U.S. Geological Survey Open-File Report 2009-1101
The Partition Intervalometer: A Programmable Underwater Timer for Marking Accumulated Sediment Profiles Collected in Anderson Sediment Traps: Development, Operation, Testing Procedures, and Field Results
After the newly designed instruments were fabricated and assembled, extensive laboratory trials and operational protocols were developed. Additionally, the instruments were tested in pressure chambers to ensure the proper operation of the firmware, mechanical and electronic components, and watertightness of the pressure cases.
Each Intervalometer was filled with 20 sequentially numbered discs. The instrument was programmed for a selected time interval, mounted on a stand, and allowed to execute the firmware by dispensing the full complement of discs. During these trial periods, the overall operation of each unit was evaluated, mechanical or electronic problems were identified, and suggested improvements were employed and documented.
The most consistent malfunction observed during testing was the wedging (jamming) of discs between the rotor and the manifold. During the instrument’s programmed operation in the laboratory and in the course of pressure testing (as described in the next section), one or more discs would randomly jam between the moving rotor and the magazine release borehole or become wedged between the rotor and the manifold body of the Intervalometer as the disc traveled to the drop hole. On many occasions, the friction produced excessive binding of the rotor and motor strain that frequently caused a failure of the DC motor by shearing the internal gear teeth. These failures typically required the installation of a replacement motor.
The jamming failure has been greatly reduced by refabricating the discs, stacking of the discs concave upward in the supply magazine, reorienting the position of the rotor relative to the drop hole on the end cap, and redesigning the rotor.
The discs have been slightly refabricated from the original design. They now have chamfered and radially scored edges and a small-diameter-hole (0.24 cm, 3/32 inch) at its center to facilitate stacking, reduced cohesion between the discs in the manifold, and a reduced probability of dropping onto the rotor and becoming jammed.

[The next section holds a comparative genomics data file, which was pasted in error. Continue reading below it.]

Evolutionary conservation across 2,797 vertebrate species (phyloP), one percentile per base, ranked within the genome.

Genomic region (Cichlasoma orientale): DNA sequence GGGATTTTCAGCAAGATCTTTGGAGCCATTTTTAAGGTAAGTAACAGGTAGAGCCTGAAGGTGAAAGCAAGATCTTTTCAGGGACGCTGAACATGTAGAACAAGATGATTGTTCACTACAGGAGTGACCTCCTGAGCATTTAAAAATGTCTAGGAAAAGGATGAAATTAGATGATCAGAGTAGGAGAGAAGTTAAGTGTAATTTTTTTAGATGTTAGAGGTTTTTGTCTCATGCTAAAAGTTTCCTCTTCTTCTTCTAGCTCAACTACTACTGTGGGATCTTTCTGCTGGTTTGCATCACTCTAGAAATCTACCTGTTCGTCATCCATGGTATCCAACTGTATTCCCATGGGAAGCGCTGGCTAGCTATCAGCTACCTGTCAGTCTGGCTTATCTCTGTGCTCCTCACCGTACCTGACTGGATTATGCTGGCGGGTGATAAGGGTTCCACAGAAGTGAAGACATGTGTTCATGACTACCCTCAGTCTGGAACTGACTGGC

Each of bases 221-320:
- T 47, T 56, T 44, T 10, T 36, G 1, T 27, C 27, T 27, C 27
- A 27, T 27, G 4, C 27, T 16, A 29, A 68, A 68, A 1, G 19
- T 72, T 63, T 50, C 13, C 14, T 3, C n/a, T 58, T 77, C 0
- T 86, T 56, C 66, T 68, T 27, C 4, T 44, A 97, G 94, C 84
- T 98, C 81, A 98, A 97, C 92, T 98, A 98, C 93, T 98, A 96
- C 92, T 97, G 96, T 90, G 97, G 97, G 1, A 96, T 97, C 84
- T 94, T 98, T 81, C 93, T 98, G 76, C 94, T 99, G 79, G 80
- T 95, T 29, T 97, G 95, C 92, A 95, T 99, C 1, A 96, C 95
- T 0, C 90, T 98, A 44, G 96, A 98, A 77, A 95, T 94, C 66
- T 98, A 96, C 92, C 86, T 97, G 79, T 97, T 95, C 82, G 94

The rotor and its opening (the cutout portion that captures a disc) have also been redesigned and constructed of thicker material with an improved tolerance to match more closely the diameter and thickness of the discs. This modification restricts the movement of a single disc as it is captured by the rotor from the manifold chamber and transported to the drop hole of the end cap.
The starting point of the rotor has also been repositioned to an area where the opening is slightly counterclockwise and above the drop hole on the end cap. The rotor captures a single disc from the manifold after approximately 90° of counterclockwise rotation and then releases the disc through the drop hole of the end cap. The rotor continues its rotation past the drop hole where it comes to rest at its original starting position.These developments have significantly reduced the frequency of jamming and improved the mechanical reliability of the disc capture and release process.
In order to duplicate the operational environment of Intervalometers at depth in the open ocean, the integrity of the sealed pressure case was initially tested up to 4,500 pounds per square inch (psi), the pressure at a water depth of approximately 3,200 m (10,500 ft). The operation of the electronics and associated mechanical parts housed within the pressure case was successively tested to 1,500 psi, the pressure at a water depth of 1,000 m (3,280 ft).
The Intervalometers were loaded with a full complement of 20 discs and programmed for a 10-minute test-mode deployment interval. The units were suspended in a wire mesh basket and placed in a sealed water-filled pressure chamber. The pressure was slowly increased from ambient to approximately 1,500 psi over a period of a few minutes and allowed to remain at that point until the entire deployment period had elapsed.
During testing, water leaked into the electronics chambers of several instruments. Additional pressure tests revealed that several units also failed as a result of disc(s) lodged between the rotor and end cap.
Water leaks were resolved by modifications to the nylon rotor shaft and emplacement of a different dynamic O-ring seal on the shaft.
Motors failed on several of the Intervalometers because discs became jammed between the rotor and manifold housing.
After repairs and modifications were completed, programmed intervals were longer in tests under similar pressure conditions.